In Sider et al. v. Hertz Global Holdings, Inc., C.A. No. 2019-0237-KSJM; C.A. No. 2019-0240-KSJM; C.A. No. 2019-0243-0243-KSJM; CA. No. 2019-0246-KSJM (Del. Ch. June 17, 2019), the Delaware Court of Chancery re-affirmed its support for advancement consistent with corporate bylaw provisions and denied the Hertz Global Holdings, Inc. (the “Defendant”) motion seeking immediate appellate review of advancement entitlement. The Court held that Defendant’s concern that plaintiffs would be unable to repay any advanced expenses, which they could later be found not to have been entitled to, did not outweigh Delaware’s preference for advancement. Defendant’s recourse for recouping advanced expenses is via “indemnification or on appeal after issues of reasonableness have been resolved.”Read More
In Nielsen v. EBTH Inc., C.A. No. 2019-0164-MTZ (Del. Ch. Sep. 30, 2019), the Delaware Court of Chancery reaffirmed its standard favoring advancement of expenses to officers or directors of a company where the corporation provides mandatory advancement rights either by its certificate of incorporation (“Charter”) or separate indemnification agreements. The court granted summary judgment in favor of the plaintiffs because they (i) either used their corporate powers or such powers were necessary for the commission of the alleged misconduct in the underlying action; or (ii) the alleged misconduct in the underlying action is inextricably intertwined with the actions taken in the plaintiffs’ former capacities as officers or directors, such that the plaintiffs would necessarily be required to disprove allegations that they acted improperly as such. Advancement is appropriate when either of the two prongs for this nexus test are met.Read More
In Computer Science Corporation v. Eric Pulier, et al., C.A. No. 11011-CB (Del. Ch. June 27, 2019), the Delaware Court of Chancery denied Plaintiff Computer Sciences Corporation’s (“CSC”) motion for partial summary judgement seeking to recover a portion of funds advanced to a former officer of ServiceMesh, Inc. (an entity CSC had acquired) for legal expenses incurred in defending a separate action. The Court held that based on its interpretation of the plain language of the indemnification provision in the relevant acquisition agreement that the indemnification provision was not broad enough to encompass the advancement of legal expenses in question.Read More
In Ephrat v. medCPU, Inc., C.A. No. 2018-0852-MTZ (Del. Ch. June 26, 2019), the Court of Chancery found that conduct occurring after Eyal Ephrat and Sonia Ben-Yehuda (together, “Petitioners”) left their positions warrants advancement provided that such conduct was related to Petitioners’ use of confidential information learned in an official capacity with medCPU, Inc. (“medCPU” or the “Company”). However, the Court held that allegations related to Petitioners’ breach of personal contractual obligations do not warrant advancement. Lastly, the Court held that Petitioners did not release their advancement rights by releasing all claims related to their “employment” with the Company.Read More
In Freeman Family LLC v. Park Avenue Landing LLC, C.A. No. 2018-0683-TMR (Del. Ch. April 30, 2019), the Delaware Court of Chancery (the “Court”) held that a member of a limited liability company, in defending a lawsuit in its “official capacity” brought by the company’s managing member, was entitled to advancement of litigation expenses under the company’s operating agreement.Read More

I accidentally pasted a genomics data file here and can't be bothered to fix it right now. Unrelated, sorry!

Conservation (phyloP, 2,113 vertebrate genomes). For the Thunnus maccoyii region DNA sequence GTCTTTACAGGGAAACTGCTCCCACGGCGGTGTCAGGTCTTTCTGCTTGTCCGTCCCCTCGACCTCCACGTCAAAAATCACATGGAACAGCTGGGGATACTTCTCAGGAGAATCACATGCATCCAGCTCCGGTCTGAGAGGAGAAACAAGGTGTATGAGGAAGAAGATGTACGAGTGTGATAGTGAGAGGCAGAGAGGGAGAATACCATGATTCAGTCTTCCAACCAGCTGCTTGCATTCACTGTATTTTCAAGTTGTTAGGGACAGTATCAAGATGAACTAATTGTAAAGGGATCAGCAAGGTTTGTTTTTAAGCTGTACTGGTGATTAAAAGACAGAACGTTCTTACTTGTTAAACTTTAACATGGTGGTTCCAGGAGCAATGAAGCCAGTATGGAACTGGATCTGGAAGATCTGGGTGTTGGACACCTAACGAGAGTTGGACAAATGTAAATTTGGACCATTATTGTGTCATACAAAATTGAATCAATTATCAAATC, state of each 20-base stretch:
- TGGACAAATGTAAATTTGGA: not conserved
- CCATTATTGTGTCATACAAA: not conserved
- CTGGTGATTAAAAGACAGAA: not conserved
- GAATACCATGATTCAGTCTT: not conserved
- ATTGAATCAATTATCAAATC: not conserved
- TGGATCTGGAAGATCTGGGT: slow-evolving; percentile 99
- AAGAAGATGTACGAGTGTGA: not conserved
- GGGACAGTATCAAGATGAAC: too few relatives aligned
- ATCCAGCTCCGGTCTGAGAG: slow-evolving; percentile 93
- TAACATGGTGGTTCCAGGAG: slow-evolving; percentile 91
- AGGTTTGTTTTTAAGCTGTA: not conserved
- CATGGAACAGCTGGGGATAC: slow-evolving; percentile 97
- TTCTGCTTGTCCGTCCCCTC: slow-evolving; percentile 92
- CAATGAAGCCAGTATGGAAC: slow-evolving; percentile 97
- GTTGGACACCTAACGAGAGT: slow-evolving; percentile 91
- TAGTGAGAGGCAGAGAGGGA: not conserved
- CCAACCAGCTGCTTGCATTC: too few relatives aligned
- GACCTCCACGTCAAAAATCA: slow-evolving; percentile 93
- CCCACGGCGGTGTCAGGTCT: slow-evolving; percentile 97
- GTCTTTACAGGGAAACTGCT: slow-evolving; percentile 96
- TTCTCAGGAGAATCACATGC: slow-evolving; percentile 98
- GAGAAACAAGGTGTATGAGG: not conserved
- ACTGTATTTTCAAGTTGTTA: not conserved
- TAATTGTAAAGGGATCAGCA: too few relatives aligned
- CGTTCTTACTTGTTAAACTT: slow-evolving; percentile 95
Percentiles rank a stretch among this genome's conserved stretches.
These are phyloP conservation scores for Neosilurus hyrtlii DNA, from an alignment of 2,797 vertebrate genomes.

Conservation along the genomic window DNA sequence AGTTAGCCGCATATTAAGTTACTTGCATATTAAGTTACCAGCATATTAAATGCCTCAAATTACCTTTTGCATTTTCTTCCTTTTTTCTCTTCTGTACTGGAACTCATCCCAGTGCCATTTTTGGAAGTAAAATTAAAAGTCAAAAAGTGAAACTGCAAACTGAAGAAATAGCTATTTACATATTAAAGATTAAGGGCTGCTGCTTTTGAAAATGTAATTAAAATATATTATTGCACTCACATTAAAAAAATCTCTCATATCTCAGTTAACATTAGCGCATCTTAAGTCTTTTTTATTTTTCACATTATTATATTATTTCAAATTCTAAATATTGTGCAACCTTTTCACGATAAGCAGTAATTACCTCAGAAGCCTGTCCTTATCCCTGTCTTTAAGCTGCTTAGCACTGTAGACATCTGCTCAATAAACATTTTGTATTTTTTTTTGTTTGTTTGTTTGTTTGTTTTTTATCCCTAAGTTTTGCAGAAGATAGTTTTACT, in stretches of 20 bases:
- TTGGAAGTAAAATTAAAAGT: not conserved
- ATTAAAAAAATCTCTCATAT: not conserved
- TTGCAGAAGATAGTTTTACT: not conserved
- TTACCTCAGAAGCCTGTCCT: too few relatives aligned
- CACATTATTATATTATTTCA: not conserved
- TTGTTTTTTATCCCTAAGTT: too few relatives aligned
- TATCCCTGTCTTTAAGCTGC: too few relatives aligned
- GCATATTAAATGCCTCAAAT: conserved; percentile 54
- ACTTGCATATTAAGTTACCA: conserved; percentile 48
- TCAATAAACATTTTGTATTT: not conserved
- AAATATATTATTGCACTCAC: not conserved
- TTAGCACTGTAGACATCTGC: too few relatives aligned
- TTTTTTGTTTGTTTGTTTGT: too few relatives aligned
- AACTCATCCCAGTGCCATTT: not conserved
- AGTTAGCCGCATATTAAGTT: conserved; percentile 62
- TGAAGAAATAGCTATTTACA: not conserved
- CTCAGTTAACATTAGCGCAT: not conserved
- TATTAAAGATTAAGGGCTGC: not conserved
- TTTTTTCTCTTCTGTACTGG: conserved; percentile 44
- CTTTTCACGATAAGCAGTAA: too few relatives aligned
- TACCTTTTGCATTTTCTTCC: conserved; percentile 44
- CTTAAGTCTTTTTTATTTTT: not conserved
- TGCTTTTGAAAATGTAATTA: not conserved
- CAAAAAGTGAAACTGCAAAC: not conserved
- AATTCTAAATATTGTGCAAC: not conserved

In Richard B. Gamberg 2007 Family Trust v. United Restaurant Group, L.P., C.A. No. 10994-VCMR (Del. Ch. January 26, 2018), the Court of Chancery held that limited partner, Richard B. Gamberg 2007 Family Trust (the “Plaintiff”), failed to meet its burden of proof with respect to various claims against United Restaurant Group L.P. (the “Partnership”), Atlantic Coast Dining, Inc. (the “General Partner”), and the directors/shareholders of the General Partner (the “Shareholder Defendants”; together with the Partnership and the General Partner, the “Defendants”), which included a mistake-based reformation claim, among other breach of contract and breach of fiduciary duty claims.
In this case, Vice Chancellor Laster issued a memorandum opinion in Edward M. Weil, et al v. Vereit Operating Partnership, L.P., C.A. No. 2017-0613-JTL, granting partial summary judgment in favor of individual plaintiffs, who served as senior officers and members of the board of directors of Vereit, Inc, (“Vereit”) the sole general partner of Vereit Operating Partnership, L.P. (the “Partnership”). Read More
In Mark S. Davis, et al. v. EMSI Holding Company, C.A. No. 12854-VCS (Del. Ch. May 3, 2017) the Delaware Chancery Court granted a motion for summary judgment brought by former officers of the defendant (“EMSI”) seeking advancement of legal fees for their defense in a related action, EMSI Acquisition, Inc. v. Contrarian Funds, LLC, et al., C.A. No. 12648-VCS (Del. Ch. May 3, 2017). In granting the motion, the Court considered whether the plaintiffs had waived or released their right to advancement in the exclusive remedies provision or the seller release provision of the Stock Purchase Agreement (“SPA”) entered into in connection with the sale of EMSI. The Court concluded that the SPA provisions did not waive or release the officers’ right to advancement of defense costs under EMSI’s bylaws and a sufficient nexus existed between the plaintiffs’ role as former officers and the claims in EMSI Acquisition requiring their defense.
In Bennett J. Glazer, et al. v. Alliance Beverage Distributing Co., LLC, Civil Action No. 12647-VCMR (Del. Ch. Ct. March 2, 2017), the Delaware Court of Chancery granted the defendant’s motion to stay, holding that the Court lacks subject matter jurisdiction to decide the question of substantive arbitrability when the disputing parties are bound by an LLC agreement containing a broad arbitration clause.